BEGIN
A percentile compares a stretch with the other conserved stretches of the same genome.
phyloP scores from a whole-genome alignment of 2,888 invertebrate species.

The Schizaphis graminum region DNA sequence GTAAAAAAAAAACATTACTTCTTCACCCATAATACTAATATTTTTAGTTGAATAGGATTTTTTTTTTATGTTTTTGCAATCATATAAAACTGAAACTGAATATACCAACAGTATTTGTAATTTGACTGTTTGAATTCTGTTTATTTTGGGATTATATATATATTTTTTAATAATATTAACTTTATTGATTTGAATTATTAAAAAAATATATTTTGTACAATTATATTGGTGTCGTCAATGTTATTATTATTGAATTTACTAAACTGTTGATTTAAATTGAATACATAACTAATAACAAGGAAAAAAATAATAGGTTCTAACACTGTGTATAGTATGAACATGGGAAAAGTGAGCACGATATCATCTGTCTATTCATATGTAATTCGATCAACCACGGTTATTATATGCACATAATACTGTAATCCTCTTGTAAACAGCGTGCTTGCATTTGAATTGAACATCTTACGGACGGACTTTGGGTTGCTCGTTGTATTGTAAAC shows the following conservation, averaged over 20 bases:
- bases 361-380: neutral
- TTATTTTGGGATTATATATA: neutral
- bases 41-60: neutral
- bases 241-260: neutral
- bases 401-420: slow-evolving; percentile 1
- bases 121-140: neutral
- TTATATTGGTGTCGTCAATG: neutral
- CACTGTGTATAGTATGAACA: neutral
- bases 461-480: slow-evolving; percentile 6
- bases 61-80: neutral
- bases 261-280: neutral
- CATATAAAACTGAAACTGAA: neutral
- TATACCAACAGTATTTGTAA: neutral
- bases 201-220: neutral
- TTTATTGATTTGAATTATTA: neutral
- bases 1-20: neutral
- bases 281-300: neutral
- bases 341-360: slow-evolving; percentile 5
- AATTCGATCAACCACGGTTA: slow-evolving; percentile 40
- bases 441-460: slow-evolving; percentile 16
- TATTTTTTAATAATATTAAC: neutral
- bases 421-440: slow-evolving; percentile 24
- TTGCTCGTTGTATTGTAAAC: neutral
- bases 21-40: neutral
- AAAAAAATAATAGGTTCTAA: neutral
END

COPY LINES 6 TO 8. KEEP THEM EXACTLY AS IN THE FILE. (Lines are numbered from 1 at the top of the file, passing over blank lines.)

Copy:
- bases 41-60: neutral
- bases 241-260: neutral
- bases 401-420: slow-evolving; percentile 1